The time for easy answers is long past. It is time for the county Commissioners to do more than just make an annual contribution to the coffers of Atlantic Cape Community College.
In 2005 the Court House campus of Atlantic Cape opened to great fanfare and with hope for a brighter educational future for the county’s young people. What we have now is a campus that few in the community have any reason to visit with a county student enrollment that has been declining since 2010. It now stands at its lowest point in twenty years. County students took more credit hour enrollments in 2001 than in 2021.
Yes, we had a pandemic that impacted enrollment, but the declines began long before the first person was infected with the coronavirus. Yes, our population has declined since 2000 with a corresponding drop in the number of high school graduates in the service area of the college, but that decline in high school graduates has not been as steep as the drop off in enrollments.
Something is wrong here and it is the job of the county commissioners to find out what and fix it. In November we argued in this space that it was time to start over. The public heard nothing from our elected officials over on Moore Road.
Tackling the problem will not be easy. Avoiding it apparently is.
Cape May County is one of five counties in the state that have only a community college as a center of higher education. Here we do not even have a home campus. Instead we have a satellite campus that is grossly underutilized.
Let’s repeat, there are fewer Cape May County resident enrollments reported in the annual statements of Atlantic Cape Community College now than there were prior to the opening of the satellite campus. We had more county enrollments when postsecondary classes were held in a commercial building off Rio Grande Avenue.
If we use enrollments over a decade, or even two, we see that each year the college has become less relevant to the goals of our young people in Cape May County. The enrollments tell that story.
Admittedly across the nation declining enrollments have characterized the recent experience of non-elite higher education institutions. There was a hope that the end of the pandemic-induced restrictions would produce a rebound. Instead that has not been the case. Again this does not explain our dilemma.
For Cape May County the decline is especially problematic. We are the junior partner in an enterprise where the senior partner, the Mays Landing home campus, is also struggling. We are not and will not be the focal point of recovery efforts.
Yet some strategy, some bold attempt to become more relevant to the service area is needed. We cannot sit at a 20 year low and wait to see what happens.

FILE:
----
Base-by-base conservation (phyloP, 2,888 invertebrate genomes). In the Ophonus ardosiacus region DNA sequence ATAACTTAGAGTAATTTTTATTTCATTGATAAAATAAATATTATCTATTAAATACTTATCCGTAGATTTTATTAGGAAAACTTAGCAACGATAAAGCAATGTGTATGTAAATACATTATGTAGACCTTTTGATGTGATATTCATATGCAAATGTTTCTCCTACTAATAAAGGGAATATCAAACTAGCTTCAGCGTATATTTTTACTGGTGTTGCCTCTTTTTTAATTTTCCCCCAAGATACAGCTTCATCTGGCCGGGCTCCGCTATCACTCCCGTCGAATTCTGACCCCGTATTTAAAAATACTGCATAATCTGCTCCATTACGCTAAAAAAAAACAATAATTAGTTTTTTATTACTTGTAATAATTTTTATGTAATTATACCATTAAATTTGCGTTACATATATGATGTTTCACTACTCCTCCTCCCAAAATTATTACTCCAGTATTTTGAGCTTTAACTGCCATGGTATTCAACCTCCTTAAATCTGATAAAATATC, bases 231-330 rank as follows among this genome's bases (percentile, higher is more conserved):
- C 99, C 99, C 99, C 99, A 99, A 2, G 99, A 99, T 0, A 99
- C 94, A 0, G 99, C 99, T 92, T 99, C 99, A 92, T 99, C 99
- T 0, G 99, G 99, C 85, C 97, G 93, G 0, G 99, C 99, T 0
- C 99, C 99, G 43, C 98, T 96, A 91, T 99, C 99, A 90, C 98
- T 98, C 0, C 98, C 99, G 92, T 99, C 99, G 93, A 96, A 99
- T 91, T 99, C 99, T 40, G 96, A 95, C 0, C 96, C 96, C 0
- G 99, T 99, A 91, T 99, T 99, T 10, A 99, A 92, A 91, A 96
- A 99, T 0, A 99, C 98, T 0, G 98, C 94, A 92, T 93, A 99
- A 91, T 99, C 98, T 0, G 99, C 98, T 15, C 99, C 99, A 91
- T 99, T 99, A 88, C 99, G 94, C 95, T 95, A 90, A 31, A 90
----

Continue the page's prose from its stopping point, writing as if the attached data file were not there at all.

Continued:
Other community colleges in our geographic area have moved to bolster their position. Both Gloucester Community College and Cumberland Community College entered into arrangements with Rowan University to increase the opportunities available to their students. They together form Rowan College of South Jersey. One institution, Gloucester, was larger that Atlantic Cape, the other, Cumberland smaller.
What can we say about some of their statistics? Comparing the 2021 numbers, compiled by each institution’s institutional research organizations, tells us more of what we already know. The number show that Atlantic Cape leads the three in the percentage of first time students placed into remediation programs. The two and three year graduation rate for the three schools shows Atlantic Cape at the bottom. It is also true that both of the Rowan affiliated schools have higher retention rates for both full-time and part-time students.
Can we say that the affiliation with Rowan is the reason these statistics favor the two nearby colleges when compared with Atlantic Cape? No, we don’t have access to that level of analysis. But we can see two institutions actively embracing a strategy they hoped would benefit the students in their service area.
Atlantic Cape has certainly tried some enrollment strategies that have not worked. More importantly for us the real focus of efforts is not Cape May County.
The easy answers no longer cut it. The economy, the drop in high school graduates, and the pandemic just don’t explain enough. The decline has been ongoing for far too long. In our county we have an empty campus and fewer enrollments than we had before the campus was built.
Our county’s elected officials need to take notice. It is time for a change. They need to lead and not merely make their annual contribution of taxpayer dollars to a less and less relevant enterprise.
From the Bible: “Plans fail for lack of counsel, but with many advisers they succeed.” – Proverbs 15:22